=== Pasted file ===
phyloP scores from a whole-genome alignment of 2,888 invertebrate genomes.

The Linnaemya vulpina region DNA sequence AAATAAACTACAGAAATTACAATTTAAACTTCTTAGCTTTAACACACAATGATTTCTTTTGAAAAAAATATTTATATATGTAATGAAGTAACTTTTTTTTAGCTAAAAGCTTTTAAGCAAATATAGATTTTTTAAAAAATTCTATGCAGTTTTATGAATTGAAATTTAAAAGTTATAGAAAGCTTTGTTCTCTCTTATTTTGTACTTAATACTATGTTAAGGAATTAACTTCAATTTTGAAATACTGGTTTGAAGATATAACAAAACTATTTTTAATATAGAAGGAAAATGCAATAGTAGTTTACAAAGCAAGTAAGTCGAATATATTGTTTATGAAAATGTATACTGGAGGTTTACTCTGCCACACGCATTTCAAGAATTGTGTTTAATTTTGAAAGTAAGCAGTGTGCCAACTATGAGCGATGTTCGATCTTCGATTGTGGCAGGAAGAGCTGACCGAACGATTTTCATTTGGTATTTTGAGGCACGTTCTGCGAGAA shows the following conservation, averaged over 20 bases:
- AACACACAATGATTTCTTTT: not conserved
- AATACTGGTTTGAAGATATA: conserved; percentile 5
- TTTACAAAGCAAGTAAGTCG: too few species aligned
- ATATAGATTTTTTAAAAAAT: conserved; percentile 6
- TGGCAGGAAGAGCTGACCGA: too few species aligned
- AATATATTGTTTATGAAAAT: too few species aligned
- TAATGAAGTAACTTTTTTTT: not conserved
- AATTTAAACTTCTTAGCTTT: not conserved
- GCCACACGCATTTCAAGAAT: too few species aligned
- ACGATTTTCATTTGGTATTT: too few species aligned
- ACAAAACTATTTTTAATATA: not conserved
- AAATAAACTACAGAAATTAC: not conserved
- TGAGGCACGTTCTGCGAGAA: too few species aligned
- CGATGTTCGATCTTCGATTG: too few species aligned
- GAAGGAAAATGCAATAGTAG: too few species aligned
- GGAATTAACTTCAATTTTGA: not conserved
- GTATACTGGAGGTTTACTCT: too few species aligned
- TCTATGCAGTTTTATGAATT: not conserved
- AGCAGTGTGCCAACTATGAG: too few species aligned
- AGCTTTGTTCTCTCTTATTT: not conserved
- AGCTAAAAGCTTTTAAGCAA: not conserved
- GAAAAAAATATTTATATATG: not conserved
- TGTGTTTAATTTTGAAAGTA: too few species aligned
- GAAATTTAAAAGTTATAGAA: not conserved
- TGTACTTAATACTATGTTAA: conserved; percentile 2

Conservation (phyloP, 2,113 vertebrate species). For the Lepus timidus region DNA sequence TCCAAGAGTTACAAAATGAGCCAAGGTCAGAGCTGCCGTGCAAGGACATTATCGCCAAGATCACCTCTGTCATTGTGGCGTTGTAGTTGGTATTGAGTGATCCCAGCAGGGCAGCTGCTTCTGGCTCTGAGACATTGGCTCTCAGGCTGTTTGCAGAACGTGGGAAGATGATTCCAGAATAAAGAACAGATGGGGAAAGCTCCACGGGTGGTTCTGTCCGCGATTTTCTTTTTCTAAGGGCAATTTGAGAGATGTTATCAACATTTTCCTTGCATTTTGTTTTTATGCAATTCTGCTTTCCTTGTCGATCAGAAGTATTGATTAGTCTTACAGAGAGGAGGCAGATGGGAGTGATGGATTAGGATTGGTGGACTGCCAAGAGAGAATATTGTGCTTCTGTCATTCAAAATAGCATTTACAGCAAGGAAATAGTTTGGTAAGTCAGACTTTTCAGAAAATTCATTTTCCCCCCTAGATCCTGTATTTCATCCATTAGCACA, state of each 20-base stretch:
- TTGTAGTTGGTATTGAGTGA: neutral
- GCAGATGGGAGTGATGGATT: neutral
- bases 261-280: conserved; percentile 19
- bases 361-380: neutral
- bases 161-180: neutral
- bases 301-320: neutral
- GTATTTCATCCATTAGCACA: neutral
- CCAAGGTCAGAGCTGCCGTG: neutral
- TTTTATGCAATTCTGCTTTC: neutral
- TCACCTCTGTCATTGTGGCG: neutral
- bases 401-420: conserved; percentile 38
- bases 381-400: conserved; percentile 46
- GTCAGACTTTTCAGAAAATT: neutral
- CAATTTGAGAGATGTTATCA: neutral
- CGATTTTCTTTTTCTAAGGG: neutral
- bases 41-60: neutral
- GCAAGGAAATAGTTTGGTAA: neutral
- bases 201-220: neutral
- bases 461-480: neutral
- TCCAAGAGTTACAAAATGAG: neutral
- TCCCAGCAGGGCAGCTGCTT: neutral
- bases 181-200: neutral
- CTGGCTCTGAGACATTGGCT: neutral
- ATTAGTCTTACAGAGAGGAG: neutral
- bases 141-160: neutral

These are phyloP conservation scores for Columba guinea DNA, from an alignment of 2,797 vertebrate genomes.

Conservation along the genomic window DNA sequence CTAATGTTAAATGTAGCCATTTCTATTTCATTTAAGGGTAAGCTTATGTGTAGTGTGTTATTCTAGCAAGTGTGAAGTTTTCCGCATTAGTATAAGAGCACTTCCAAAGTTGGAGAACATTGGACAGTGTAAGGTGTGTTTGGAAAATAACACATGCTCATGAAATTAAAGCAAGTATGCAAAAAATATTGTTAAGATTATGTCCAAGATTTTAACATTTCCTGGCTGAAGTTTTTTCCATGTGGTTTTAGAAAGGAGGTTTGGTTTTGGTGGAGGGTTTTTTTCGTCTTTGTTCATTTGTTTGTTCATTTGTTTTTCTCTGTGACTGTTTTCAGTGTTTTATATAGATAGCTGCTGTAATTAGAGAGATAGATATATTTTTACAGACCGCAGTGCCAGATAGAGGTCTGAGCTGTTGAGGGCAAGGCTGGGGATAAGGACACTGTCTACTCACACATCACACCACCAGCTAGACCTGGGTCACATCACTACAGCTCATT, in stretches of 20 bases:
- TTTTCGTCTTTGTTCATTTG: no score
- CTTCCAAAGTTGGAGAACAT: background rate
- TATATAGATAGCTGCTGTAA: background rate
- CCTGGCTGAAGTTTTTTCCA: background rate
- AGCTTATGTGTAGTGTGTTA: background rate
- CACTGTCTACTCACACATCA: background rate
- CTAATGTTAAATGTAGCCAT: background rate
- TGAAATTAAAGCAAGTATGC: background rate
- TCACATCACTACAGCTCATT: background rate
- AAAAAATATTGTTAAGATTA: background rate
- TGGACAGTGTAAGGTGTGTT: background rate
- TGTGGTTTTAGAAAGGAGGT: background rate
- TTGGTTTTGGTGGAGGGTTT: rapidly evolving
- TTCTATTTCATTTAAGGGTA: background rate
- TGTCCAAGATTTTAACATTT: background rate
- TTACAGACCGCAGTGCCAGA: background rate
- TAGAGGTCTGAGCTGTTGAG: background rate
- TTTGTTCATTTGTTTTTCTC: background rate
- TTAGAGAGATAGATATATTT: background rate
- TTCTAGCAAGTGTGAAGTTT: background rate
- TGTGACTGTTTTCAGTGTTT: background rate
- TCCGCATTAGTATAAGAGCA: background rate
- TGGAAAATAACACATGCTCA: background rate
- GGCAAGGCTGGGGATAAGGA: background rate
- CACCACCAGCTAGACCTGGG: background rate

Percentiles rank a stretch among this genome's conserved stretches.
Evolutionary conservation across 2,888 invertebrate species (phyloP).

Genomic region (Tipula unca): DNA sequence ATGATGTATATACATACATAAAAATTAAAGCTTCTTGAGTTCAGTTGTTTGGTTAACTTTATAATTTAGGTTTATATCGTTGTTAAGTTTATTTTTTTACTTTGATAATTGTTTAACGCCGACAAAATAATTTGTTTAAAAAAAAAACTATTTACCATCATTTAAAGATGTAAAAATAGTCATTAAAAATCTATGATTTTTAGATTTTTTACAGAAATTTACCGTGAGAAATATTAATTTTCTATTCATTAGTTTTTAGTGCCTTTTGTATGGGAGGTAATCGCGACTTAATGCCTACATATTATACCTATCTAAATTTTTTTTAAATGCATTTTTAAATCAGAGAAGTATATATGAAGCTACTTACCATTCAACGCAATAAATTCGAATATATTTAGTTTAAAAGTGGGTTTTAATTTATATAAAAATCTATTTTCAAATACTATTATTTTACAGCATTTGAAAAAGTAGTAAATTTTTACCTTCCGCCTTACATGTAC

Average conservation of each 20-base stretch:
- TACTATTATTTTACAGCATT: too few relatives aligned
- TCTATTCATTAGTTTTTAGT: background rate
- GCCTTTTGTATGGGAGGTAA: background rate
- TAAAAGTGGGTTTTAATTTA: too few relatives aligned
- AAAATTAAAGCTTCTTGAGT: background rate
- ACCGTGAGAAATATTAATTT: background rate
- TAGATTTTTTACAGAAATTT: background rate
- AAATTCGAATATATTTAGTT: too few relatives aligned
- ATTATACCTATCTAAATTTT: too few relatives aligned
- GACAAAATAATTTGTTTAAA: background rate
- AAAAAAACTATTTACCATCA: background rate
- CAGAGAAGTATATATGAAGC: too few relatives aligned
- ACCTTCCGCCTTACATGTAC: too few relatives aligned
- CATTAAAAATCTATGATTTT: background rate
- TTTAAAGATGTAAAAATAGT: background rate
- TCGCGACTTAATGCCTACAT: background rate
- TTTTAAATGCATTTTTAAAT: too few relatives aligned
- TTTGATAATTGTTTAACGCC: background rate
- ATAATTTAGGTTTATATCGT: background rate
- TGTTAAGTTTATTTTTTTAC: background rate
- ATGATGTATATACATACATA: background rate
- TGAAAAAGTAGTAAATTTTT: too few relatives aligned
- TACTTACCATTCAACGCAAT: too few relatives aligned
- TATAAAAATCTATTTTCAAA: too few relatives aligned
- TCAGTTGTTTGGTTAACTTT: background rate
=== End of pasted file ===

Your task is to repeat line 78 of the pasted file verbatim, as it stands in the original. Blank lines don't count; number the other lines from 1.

- TGGAAAATAACACATGCTCA: background rate